James Forsyth James Forsyth

May’s exit strategy

She talks about having a purpose beyond Brexit but the Tory party just wants her to sort out the succession

Nearly all Tory MPs now agree Theresa May should stay on as Prime Minister. She must get the party through Brexit, they say. A leadership contest now would risk splitting the party over the European issue. One senior Tory who was agitating to depose May back in July has told me that he has now decided it would be best if she stays until 2019.

But this desire to keep her in place for Brexit should not be confused (especially not by Mrs May) with a desire to see her fight the next election. The number of Tories prepared to even contemplate following her into another battle remains vanishingly small. Memories of her performance in the general election are far too vivid, and painful, for that.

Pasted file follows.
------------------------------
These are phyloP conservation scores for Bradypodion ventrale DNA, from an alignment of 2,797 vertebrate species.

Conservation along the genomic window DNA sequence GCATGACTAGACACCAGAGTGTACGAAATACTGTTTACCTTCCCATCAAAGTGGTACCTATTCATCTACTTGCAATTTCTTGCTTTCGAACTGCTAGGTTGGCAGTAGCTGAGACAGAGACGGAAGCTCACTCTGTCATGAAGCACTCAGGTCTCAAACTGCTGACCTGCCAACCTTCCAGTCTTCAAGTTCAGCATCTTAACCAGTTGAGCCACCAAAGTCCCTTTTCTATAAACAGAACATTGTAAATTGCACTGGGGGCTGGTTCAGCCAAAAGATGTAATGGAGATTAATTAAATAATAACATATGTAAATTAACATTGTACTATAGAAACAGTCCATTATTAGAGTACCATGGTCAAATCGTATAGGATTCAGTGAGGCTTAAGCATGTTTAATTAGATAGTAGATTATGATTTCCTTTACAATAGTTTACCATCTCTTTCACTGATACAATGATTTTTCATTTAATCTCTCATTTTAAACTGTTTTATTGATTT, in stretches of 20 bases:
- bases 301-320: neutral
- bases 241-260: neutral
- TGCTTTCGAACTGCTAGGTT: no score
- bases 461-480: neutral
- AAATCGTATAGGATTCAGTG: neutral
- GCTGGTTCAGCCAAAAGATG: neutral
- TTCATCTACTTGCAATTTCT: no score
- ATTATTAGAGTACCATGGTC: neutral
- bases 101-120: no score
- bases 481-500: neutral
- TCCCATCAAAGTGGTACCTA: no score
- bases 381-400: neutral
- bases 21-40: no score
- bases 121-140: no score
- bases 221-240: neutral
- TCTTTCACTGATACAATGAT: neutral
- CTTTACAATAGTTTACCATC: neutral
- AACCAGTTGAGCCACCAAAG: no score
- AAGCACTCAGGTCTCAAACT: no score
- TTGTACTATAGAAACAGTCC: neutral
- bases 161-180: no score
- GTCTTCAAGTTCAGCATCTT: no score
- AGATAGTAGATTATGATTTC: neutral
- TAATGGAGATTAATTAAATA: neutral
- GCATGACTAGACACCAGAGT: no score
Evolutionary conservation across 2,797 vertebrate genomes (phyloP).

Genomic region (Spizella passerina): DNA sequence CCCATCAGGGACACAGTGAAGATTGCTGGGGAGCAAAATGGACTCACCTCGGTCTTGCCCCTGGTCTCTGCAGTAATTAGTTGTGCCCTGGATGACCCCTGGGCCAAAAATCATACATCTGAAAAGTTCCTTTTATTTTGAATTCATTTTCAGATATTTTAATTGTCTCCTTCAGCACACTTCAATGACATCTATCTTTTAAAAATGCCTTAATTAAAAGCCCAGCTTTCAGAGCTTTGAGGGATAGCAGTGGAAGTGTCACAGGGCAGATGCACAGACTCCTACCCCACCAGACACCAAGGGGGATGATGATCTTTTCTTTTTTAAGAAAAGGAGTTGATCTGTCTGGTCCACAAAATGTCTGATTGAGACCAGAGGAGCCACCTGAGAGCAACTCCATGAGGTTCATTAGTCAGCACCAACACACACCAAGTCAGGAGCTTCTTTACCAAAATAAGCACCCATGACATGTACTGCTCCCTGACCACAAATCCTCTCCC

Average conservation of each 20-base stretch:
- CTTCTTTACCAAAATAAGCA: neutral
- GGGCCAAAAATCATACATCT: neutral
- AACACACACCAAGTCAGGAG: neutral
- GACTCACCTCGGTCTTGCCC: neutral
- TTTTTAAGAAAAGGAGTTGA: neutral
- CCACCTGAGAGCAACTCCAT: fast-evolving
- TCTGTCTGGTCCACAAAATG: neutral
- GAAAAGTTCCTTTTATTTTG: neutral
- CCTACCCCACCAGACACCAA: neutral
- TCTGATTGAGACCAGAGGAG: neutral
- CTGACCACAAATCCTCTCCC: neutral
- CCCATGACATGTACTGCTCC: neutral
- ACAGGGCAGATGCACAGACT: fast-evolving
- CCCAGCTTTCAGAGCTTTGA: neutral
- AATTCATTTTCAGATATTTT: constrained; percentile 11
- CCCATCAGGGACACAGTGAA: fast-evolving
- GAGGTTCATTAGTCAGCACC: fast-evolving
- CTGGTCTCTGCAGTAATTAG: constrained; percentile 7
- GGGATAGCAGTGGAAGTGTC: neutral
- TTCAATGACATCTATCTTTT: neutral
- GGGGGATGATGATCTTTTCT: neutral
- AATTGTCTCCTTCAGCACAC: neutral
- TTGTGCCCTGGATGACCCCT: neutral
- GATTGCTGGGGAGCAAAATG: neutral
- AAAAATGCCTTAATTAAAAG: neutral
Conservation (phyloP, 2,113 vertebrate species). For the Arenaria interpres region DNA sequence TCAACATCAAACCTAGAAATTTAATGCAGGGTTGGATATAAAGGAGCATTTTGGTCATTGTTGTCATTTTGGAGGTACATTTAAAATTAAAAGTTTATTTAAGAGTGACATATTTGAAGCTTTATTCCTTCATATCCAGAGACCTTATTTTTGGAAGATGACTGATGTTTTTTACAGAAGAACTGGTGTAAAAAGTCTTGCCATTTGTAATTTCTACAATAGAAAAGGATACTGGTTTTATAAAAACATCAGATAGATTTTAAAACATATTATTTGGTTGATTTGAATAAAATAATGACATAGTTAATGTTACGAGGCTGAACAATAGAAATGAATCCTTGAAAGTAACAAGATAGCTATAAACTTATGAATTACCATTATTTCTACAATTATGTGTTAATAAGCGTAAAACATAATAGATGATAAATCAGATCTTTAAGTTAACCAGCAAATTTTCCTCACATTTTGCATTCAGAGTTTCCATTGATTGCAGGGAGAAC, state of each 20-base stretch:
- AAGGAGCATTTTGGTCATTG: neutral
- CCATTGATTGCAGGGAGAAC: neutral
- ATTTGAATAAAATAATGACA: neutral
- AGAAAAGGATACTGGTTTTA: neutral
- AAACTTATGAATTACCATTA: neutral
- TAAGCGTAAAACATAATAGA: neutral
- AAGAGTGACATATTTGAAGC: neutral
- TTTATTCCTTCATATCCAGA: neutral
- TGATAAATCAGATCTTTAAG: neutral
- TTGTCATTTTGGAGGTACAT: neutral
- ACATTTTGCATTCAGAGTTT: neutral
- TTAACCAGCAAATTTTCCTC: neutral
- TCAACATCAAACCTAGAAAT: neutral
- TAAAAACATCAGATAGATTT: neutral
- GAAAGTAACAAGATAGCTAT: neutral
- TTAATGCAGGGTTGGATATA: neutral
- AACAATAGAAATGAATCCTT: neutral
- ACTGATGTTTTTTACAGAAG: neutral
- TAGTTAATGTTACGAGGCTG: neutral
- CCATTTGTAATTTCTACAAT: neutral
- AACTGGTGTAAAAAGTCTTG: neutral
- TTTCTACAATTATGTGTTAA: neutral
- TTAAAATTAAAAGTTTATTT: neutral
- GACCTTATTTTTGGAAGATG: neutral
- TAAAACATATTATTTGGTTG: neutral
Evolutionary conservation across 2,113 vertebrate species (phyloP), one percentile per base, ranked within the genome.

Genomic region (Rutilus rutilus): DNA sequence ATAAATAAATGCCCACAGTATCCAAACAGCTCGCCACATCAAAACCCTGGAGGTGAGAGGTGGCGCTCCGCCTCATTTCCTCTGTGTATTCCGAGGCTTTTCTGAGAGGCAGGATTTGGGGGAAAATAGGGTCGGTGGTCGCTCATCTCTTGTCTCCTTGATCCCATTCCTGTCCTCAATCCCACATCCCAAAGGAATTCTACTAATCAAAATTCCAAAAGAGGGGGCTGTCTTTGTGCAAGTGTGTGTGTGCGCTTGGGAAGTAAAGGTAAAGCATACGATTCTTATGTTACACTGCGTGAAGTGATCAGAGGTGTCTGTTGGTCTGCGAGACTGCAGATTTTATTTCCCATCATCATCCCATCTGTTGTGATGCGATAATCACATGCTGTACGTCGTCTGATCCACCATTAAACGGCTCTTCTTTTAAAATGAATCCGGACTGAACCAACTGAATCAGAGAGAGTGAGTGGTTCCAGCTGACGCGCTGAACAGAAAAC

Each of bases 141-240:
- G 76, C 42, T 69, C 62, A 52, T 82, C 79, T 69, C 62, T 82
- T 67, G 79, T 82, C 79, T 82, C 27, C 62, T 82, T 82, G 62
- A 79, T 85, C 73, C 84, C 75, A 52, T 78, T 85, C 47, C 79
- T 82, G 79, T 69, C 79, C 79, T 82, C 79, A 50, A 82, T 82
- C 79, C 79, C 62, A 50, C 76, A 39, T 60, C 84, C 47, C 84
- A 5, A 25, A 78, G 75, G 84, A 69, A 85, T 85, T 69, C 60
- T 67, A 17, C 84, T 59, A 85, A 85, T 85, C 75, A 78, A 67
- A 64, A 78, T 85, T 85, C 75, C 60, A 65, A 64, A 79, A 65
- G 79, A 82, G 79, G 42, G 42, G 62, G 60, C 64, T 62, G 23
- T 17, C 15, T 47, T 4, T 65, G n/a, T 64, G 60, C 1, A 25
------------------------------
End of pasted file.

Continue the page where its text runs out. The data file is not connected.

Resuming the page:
So if Brexit is her main job, how is it going? The negotiations have certainly hit an impasse — but they were always going to at this stage. All EU states have an interest in getting as much money out of Britain as possible, while no British government would want to agree an exit bill without some guarantees on the nature of the future relationship. This means that the current game of diplomatic chicken was inevitable.

There has been a disappointing lack of British ideas in areas other than the so-called ‘divorce bill’. The government’s various position papers were fine, as far as they went. But, when reading them, one can’t escape the feeling that had these documents been produced faster, negotiations might have been framed in the way that the UK wants. As one of those deeply involved in the Brexit process admits: ‘All these things could have been said last year’. Even cabinet ministers admit, privately, that the papers are strikingly thin.

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